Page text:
I did install PSCS6 last night, both 32 bit and 64 bit versions with both versions of Bridge. I was surprised to hear that CS5 32 bit has features that are different from 64 bit. I thought the programs were identical except that 64 bit ought to strain the system less if you had a 64 bit OS to run it on. I do have, can use 64 bit. Which should I keep? Adobe emailed me that it shipped today.

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Re: Editing video

Postby Bob » Fri Jan 18, 2013 9:02 pm

If you have a 64-bit system, definitely use 64-bit Photoshop CS6. Keep in mind that you may need the 32-bit version if you use older 3rd party plugins. The issue is that you can't run a 32-bit plugin in the 64-bit version of Photoshop. That was the problem with CS5, they hadn't finished the 64-bit version of some functions. Most current 3rd party plugins are now available in 64-bit and 32-bit, but older ones may only be available in 32-bit versions.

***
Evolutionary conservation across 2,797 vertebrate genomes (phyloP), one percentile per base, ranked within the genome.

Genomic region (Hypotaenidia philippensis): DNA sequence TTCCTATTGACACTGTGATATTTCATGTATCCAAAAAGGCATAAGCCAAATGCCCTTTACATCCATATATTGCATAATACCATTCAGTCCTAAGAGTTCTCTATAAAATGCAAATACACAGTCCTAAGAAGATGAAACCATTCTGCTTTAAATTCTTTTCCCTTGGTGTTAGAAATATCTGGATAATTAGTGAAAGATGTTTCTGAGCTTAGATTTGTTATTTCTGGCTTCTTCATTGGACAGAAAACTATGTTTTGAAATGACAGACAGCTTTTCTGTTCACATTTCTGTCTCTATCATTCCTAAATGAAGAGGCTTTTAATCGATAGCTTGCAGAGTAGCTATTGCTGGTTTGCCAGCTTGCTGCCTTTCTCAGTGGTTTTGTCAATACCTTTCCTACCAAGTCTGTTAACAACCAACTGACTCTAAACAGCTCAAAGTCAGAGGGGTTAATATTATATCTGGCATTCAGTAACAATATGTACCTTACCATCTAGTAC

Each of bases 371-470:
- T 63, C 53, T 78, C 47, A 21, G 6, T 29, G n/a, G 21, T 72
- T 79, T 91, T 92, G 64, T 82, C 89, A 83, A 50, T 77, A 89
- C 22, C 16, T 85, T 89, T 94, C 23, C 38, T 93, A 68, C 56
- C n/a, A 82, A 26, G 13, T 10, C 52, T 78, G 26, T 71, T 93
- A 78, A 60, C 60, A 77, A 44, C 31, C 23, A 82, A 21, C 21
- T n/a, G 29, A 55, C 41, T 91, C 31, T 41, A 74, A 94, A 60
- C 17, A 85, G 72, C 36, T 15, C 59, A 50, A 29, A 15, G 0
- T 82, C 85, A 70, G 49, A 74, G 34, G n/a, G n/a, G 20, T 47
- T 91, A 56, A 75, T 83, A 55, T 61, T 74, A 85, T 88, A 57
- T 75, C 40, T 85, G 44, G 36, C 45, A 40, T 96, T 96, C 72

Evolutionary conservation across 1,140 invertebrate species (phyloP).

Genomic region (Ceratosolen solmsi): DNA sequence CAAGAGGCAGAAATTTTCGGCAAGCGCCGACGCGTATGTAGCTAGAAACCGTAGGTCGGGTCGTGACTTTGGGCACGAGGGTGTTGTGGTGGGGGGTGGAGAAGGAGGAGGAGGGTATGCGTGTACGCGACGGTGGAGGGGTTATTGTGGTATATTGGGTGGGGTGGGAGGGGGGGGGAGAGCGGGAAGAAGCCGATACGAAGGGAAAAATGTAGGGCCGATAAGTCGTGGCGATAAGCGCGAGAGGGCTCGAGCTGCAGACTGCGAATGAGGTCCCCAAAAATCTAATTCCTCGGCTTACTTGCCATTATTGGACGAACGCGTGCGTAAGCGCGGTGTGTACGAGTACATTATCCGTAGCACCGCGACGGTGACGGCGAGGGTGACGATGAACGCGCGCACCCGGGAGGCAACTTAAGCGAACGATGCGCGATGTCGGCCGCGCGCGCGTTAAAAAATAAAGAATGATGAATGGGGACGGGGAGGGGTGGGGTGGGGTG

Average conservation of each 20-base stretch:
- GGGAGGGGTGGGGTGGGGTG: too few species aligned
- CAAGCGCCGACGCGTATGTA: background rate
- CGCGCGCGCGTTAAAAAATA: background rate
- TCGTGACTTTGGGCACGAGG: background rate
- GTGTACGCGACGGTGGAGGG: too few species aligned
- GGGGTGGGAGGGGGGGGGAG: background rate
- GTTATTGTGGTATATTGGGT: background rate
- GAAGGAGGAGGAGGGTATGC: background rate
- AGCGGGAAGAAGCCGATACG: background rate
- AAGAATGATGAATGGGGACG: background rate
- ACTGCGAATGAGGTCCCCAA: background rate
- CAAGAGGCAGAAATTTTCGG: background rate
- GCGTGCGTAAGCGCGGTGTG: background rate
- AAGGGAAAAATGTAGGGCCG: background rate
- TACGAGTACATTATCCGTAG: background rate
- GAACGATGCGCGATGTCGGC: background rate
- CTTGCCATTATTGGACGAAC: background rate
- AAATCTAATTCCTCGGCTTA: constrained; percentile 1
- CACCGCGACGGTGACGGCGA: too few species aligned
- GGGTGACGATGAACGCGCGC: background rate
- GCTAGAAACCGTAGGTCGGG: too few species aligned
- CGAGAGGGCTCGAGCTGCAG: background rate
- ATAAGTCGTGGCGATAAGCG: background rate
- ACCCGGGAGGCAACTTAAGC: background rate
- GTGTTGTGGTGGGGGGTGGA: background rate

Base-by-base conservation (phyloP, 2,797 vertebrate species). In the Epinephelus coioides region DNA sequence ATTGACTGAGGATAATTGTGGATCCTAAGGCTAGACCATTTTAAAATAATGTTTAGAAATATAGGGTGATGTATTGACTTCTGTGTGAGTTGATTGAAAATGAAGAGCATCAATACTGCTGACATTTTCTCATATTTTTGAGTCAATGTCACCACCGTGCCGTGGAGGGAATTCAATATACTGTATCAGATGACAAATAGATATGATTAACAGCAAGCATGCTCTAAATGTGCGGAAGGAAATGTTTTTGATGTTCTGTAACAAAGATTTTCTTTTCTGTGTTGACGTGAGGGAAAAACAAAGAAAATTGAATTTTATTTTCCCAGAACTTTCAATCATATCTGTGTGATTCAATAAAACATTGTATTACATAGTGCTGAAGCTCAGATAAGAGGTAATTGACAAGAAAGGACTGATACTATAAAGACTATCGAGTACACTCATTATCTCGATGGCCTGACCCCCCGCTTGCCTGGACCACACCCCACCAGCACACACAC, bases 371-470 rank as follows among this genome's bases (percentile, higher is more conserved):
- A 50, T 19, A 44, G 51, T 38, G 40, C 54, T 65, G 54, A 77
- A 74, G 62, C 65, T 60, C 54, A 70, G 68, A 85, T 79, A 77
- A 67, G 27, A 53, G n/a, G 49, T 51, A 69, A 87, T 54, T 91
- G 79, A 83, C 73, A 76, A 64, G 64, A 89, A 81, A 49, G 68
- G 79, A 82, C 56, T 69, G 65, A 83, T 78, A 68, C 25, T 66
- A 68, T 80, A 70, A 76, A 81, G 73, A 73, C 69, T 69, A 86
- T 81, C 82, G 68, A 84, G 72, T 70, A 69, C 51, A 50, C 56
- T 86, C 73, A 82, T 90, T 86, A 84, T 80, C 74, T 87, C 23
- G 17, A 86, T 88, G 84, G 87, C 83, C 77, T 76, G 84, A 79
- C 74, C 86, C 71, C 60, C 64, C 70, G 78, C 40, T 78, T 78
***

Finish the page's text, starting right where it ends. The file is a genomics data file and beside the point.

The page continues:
I normally use Photoshop CS6 64-bit. But, I do have a few older special purpose 32-bit plugins that will never have a 64-bit version. I installed those 32-bit plugins in Photoshop CS6 32-bit and that's what I have to use when I need those particular plugins. I only have to use them once in a blue moon.
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Re: Editing video

Postby _Paz_ » Thu Jan 24, 2013 6:15 pm

PS CS6 arrived via FedEx and I have installed the 64bit version. (Uninstalled trial first.) All went well. I haven't had much time to play, but...

ACR is different. No more 'Highlight Recovery' or 'Fill light adjustment'. I struggled a while then went to Adobe's site and read a tutorial about how to work with the new version. The next day I purposely over exposed a difficult shot, a bright white camellia blossom against dark green leaves and tried it out in the new version. I was amazed at the detail it easily pulled out of the white flower. The shot had been set for the leaves and they looked fine. (photo camera, not videocam)